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Why Are Brokerage Firms Suing Their Former Stock Brokers ?

Why Are Brokerage Firms Suing Their Former Stock Brokers ?

Why Are Brokerage Firms Suing Their Former Stock Brokers ? 150 150 Rex Securities Law

Many investors may not be aware of the fact that in the brokerage industry when a stock broker moves from one broker dealer to another, unless he is a poor producer or has been asked to leave, it is common practice for the new brokerage firm to pay the stock broker a “signing bonus” if he is able to convince his customers to follow him.

The amount of this signing bonus is based on the production (commissions, margin interest credits, etc) history of the broker and can be in the hundreds of thousands of dollars (or millions for the really big producer). This is referred to as the value of “his book”.

The firm disguises the bonus to your broker as a forgivable loan. If the broker generates the revenue requirements in the forgivable loan agreement annually, then a certain amount of the loan is forgiven. It does not take much contemplation of this arrangement to arrive at the conclusion that there is an inherent conflict of interest that works contrary to the best interest of you, the broker’s customer.

For example, if the year is coming to an end and the broker has not yet generated sufficient commission income from his customers who followed him to the new firm to qualify for having a portion of the loan forgiven, he is faced with two choices:

  1. Figure a way to generate activity in the customer accounts to meet the revenue goal and have a portion of the loan forgiven; or
  2. Face having to repay that portion of the bonus to the firm.

My experience with both the industry and human nature leads me to believe option 1 will be the path taken in most cases. We often see in our cases mutual fund churning, equity churning and the recommendation of unsuitable investments including private placements, non traded REITs , oil & gas investments and limited partnerships that have likely been generated, not to benefit the investor, but rather to generate commissions for the broker and his firm.

What happens when a broker who has received a signing bonus leaves his firm for a new firm with the promissory note unpaid? Prudent business practice would suggest that the broker would pay off the note to the firm he is departing. In real life, many brokers leave for the new firm and are sued in FINRA arbitration by the old firm for the outstanding balance. Their defense is generally based upon allegations that the old firm somehow hindered their ability to conduct business.

In this week’s FINRA arbitration awards there was a spate of arbitrations by firms against their former brokers, including these:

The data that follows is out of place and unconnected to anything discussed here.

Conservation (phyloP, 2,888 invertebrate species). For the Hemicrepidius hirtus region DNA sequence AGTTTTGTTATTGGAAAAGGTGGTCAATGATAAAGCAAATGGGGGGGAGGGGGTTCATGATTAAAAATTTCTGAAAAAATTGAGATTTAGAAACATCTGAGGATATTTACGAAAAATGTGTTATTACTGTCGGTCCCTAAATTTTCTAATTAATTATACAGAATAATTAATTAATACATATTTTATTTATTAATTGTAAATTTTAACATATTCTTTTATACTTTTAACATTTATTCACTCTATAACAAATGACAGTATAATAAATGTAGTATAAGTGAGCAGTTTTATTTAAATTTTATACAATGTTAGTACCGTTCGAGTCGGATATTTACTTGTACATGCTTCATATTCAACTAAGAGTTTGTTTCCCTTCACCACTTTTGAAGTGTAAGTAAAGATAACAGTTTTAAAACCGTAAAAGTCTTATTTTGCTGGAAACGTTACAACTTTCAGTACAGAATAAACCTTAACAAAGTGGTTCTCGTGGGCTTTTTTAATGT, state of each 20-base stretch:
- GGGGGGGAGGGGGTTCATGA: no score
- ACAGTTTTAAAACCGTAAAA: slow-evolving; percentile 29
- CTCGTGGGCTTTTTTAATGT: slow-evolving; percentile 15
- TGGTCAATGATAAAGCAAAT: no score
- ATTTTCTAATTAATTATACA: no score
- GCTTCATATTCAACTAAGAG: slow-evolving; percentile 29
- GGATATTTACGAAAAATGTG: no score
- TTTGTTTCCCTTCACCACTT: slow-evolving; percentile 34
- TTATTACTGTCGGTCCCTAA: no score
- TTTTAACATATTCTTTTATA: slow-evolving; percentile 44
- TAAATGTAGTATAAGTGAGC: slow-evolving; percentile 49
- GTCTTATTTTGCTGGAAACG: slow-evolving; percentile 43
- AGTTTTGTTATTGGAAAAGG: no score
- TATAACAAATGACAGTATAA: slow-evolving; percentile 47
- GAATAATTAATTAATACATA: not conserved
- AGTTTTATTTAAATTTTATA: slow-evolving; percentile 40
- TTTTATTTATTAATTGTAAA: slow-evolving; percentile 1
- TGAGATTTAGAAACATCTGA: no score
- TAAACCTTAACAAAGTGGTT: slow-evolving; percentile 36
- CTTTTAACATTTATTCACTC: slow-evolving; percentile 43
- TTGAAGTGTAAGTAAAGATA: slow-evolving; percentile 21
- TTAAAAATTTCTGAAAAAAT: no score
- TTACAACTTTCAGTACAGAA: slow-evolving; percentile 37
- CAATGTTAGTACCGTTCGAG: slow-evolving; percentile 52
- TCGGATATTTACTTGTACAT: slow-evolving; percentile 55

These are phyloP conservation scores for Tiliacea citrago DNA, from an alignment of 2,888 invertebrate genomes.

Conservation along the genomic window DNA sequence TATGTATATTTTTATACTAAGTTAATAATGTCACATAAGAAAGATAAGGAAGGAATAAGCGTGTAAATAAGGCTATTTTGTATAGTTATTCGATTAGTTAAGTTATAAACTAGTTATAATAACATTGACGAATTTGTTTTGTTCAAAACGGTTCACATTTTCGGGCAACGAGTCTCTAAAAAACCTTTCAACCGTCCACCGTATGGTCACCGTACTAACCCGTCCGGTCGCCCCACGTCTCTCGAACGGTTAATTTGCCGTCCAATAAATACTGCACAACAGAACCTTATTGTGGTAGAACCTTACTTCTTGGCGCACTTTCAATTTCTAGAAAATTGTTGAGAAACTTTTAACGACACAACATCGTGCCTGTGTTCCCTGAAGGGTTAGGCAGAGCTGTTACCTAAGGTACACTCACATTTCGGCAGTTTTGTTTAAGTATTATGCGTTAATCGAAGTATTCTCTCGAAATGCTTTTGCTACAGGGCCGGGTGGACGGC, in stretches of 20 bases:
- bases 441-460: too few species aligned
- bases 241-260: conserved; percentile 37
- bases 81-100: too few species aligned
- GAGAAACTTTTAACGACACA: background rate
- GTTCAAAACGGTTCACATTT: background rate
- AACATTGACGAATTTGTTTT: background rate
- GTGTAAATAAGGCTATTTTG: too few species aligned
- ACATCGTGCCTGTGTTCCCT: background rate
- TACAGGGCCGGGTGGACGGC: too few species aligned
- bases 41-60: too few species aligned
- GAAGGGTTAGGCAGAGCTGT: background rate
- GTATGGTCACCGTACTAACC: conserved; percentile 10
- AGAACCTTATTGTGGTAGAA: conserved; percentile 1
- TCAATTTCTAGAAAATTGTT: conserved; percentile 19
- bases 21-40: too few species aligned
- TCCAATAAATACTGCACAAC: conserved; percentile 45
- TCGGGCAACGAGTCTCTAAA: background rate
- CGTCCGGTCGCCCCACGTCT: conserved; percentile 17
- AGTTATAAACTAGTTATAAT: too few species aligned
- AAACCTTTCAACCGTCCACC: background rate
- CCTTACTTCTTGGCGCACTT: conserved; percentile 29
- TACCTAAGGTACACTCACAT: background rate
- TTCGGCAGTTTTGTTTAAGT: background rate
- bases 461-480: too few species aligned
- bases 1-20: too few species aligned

• Wells Fargo v Caio Dean Dunson (Case 10-2139) Dunson had signed two notes in 2005 and 2006 on which he still owed over $800,000 when he left Wells Fargo, and apparently the industry, in 2009. The FINRA arbitration panel ordered Dunson to pay Wells Fargo nearly a million dollars, plus attorney fees and costs. A review of Dunson’s CRD on the BrokerCheck site reveals that he had a number of customer complaints involving misrepresentation of variable universal life policies. Wells Fargo paid hundreds of thousands to the aggrieved investors.
  • Ameriprise v Lisa Engstrom Seran (Case 12-2563) Ameriprise requested the $75,000 note balance and interest which the arbitration panel awarded pursuant to a stipulated award between the parties. According to FINRA recoreds Seran currently is registered with Cetera Advisors, LLC.
  • Morgan Keegan v Wayne Thomas Altman (Case 11-3624) Morgan Keegan alleged failure to repay commissions related to cancelled annuity sales and to repay promissory notes executed by Altman in 2009 & 2010 and sought $115,000 plus interest on the notes and $5,100 related to commissions. The panel awarded a total of $121,000 to Morgan Keegan. According to FINRA records, Altman currently works for Ameriprise Financial Services.
  • Regal Services, Inc. v John A. Cavanaugh (Case 12-980) Regal sought the unpaid balance on a note executed by Cavanaugh in 2007. The panel awarded $71,000 plus attorney fees and costs. Cavanaugh is no longer registered according to FINRA records.

If you have losses in your brokerage account that you believe are due to the negligence or fraud of your broker or broker dealer contact us for a no charge consultation.

Rex Securities Law , located in Boca Raton, FL, provides representation to  investors  nationwide who are seeking recovery of investment losses due to the negligence or fraud of stockbrokers and broker dealers. If you have questions about how your account has been handled, call to speak with an experienced securities attorney. Most cases handled on a contingent fee basis meaning that you do not pay legal fees unless we are successful.

Rex Securities Law

561 391 1900

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